Joshua B. Newman, a Yale University graduate turned personal fitness entrepreneur, was sentenced on Tuesday to more than three years in a federal prison for bilking 30 investors out of more than $3 million.
Mr. Newman, 37, was sentenced just over two years after federal authorities had charged him with duping those investors, many of whom were either Yale alumni or people who had come to know him at a CrossFit training center in New York.
Judge William H. Walls of the Federal District Court in Newark imposed a sentence of 41 months followed by three years of court supervision, after Mr. Newman had addressed the court and said he was sorry for his actions.
A number of Mr. Newman’s family members were in the courtroom as were an investor who said he lived in Puerto Rico and a lawyer who represents several other investors.
“Josh acknowledged he came from privilege and he blew it,” said Michael Stolper, the lawyer who represents 11 investors. “I think justice was served.”
Mr. Newman’s business failures and allegations that he had failed to repay debts to investors were first reported by The New York Times in May 2015. He is scheduled to report to prison on Aug. 28.
“Although today’s sentence disappoints us, we have complete faith that Josh shall return to society as a true asset to his community,” said Priya Chaudhry, a lawyer who represented Mr. Newman along with Eric Kanefsky. “Josh is lucky to have many gifts, including resilience.”
Mr. Newman intends to repay his victims and has accepted full responsibility for his actions, Ms. Chaudhry said.
Raised in Silicon Valley, Mr. Newman graduated from Palo Alto High School in 1997, just as the first internet start-up boom was taking hold. At Yale, Mr. Newman majored in cognitive science, a field that combines elements of computer science, neuroscience and psychology. By his junior year, Mr. Newman has said, he was a managing partner in the Silicon Ivy Venture Fund, which provided seed money to start-ups backed by college students.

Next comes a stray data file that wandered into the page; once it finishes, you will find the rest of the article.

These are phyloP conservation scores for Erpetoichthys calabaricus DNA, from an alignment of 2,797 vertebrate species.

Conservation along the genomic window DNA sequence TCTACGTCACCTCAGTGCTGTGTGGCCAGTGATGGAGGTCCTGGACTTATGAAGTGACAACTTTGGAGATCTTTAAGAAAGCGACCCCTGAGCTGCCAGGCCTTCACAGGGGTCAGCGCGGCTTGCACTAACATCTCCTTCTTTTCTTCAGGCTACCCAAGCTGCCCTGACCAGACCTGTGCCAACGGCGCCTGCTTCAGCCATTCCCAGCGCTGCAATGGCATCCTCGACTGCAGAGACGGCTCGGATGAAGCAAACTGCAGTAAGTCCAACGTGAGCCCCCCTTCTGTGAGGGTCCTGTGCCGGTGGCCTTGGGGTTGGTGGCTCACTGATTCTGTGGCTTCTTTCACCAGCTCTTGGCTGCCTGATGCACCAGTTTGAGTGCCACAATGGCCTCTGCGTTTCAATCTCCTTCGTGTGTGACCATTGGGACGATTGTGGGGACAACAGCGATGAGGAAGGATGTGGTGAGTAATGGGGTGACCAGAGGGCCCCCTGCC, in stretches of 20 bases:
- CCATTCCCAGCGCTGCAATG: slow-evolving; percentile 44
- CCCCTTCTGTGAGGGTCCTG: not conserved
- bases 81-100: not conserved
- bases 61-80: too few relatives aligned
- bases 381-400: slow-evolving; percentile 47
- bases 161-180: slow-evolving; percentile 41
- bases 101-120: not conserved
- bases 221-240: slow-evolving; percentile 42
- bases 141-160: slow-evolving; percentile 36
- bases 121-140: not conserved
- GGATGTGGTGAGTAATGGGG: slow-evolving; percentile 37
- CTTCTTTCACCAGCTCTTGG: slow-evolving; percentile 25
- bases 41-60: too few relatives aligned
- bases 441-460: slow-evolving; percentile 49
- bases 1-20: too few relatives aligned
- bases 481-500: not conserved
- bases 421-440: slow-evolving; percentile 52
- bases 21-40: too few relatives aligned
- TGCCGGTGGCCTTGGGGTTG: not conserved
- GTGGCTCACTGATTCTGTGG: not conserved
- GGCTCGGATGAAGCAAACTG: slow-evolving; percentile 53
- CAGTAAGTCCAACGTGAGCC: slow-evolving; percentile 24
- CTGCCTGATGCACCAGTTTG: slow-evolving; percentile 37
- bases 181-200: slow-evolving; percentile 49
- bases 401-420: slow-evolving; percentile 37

Even before he graduated, Mr. Newman was featured in an April 2000 article in The Wall Street Journal about dorm room venture capitalists. He seemed to have a bright future, but things went wrong when a small film production company he had started, Cyan Pictures, ran into financial trouble and accumulated big debts that would dog Mr. Newman for years.
He then tried his hand at CrossFit, an intensive workout regimen, and became an outspoken devotee. He was a founder of a large, independently owned CrossFit center in Manhattan.
But Mr. Newman got in trouble when he began raising money to finance another CrossFit center. Federal prosecutors contend much of the money he raised for that venture and others went either to his personal use or to the investors in his failed movie production company.
Mr. Newman is not affiliated with CrossFit Inc., a fitness consulting firm based in Washington. Centers using the CrossFit brand name are independently run.
Even after he pleaded guilty to one count of wire fraud in March 2016, Mr. Newman continued to posit himself as an entrepreneur. He created a website for a new fitness and training program called Composite Fitness.
And he continued to post messages on his blog. His last message was posted on Monday under the headline: “Penance.”
The brief post was a quotation from Joseph J. Ellis, the American historian and writer: “And the only thing to do with a sin is to confess, do penance and then, after some kind of decent interval, ask for forgiveness.”